The Vintner’s Luck, Elizabeth Knox
Originally reviewed 18th July, 2009
My flatmate recommended this to me with much high praise. And read my copy before I got my hands on it, and cried at it a lot. I have to confess, when I started reading it, I didn’t really get into it. The story is about a man who agrees to meet an angel (or an angel who agrees to meet a man?) at the same time every year, for one night every year. The story focuses on these meetings, so what we get are glimpses into a life. It isn’t just the meetings, but it focuses mostly on them, rather than the minutiae of daily life. As a consequence, it takes time to get to know the characters. I think it was that that kept me from getting too deeply into the story.
It actually reminds me of a line from the first page: He took a swig of the friand, tasted fruit and freshness, a flavour that turned briefly and looked back over its shoulder at the summer before last, but didn’t pause even to shade its eyes. And then: Again he tasted the wine’s quick backward look, its spice — flirtation and not love.
Not only is that a lovely thought, and it tastes nice to synaesthetic little me, but it kind of describes how I felt about the book at first.
I didn’t really know what to expect from the story. There’s a little mystery in it, about some murders that happen in the area, and then there’s the love story between the man and the angel. I found both of them compelling. There are also glimpses into heaven and hell, provided by Xas, the angel, and the intervention of Lucifer — things that really point at a greater plot, I suppose, but we see it framed in the same way as Sobran, the human, does.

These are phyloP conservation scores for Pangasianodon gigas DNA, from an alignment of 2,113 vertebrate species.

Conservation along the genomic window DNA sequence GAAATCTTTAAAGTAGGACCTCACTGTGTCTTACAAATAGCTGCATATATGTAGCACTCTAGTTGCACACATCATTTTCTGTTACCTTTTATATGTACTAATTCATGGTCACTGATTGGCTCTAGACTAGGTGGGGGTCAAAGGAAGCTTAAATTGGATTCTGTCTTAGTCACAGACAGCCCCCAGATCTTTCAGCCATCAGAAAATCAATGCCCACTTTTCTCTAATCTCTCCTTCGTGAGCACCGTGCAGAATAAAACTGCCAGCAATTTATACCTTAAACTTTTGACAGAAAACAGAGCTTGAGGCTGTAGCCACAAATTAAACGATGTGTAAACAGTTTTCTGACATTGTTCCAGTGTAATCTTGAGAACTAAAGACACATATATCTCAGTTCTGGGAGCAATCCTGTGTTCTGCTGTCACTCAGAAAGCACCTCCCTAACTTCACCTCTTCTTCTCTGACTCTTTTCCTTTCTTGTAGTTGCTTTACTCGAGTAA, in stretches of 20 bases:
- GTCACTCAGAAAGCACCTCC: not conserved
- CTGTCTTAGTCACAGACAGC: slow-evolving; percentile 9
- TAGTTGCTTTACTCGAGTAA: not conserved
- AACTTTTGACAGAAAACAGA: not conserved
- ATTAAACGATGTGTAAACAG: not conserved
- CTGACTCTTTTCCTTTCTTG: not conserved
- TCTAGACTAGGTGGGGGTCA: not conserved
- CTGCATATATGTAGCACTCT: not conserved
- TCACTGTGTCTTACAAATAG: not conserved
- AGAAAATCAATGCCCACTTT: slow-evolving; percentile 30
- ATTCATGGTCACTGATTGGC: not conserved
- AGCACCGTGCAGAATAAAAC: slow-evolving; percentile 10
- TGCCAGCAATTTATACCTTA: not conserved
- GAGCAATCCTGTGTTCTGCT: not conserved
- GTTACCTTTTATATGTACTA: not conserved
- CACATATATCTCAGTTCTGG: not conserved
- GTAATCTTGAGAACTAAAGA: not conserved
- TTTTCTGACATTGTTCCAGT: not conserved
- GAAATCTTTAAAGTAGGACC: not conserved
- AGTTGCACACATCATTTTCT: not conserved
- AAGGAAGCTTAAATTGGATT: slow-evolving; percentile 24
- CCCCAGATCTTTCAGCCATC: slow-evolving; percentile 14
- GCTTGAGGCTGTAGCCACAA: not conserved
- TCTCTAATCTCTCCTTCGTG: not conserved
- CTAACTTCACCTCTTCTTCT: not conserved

The love story is the part that really captured me, I have to say. It isn’t easy, Xas holding back from it, and then Sobran becoming angry and not wanting to see Xas, and then Xas’ disappearance… There’s enough of it to catch hold of your heart, though, and when you’re reaching the end of the book, it really, really begins to hurt.
I didn’t actually cry, although it was a close thing: I was desperate to read the last twenty pages, so had to read them under my grandparents’ eagle eyes, and that wasn’t conducive to a full-on sob fest…
I really do love the last lines:
You fainted and I caught you. It was the first time I’d supported a human. You had such heavy bones. I put myself between you and gravity.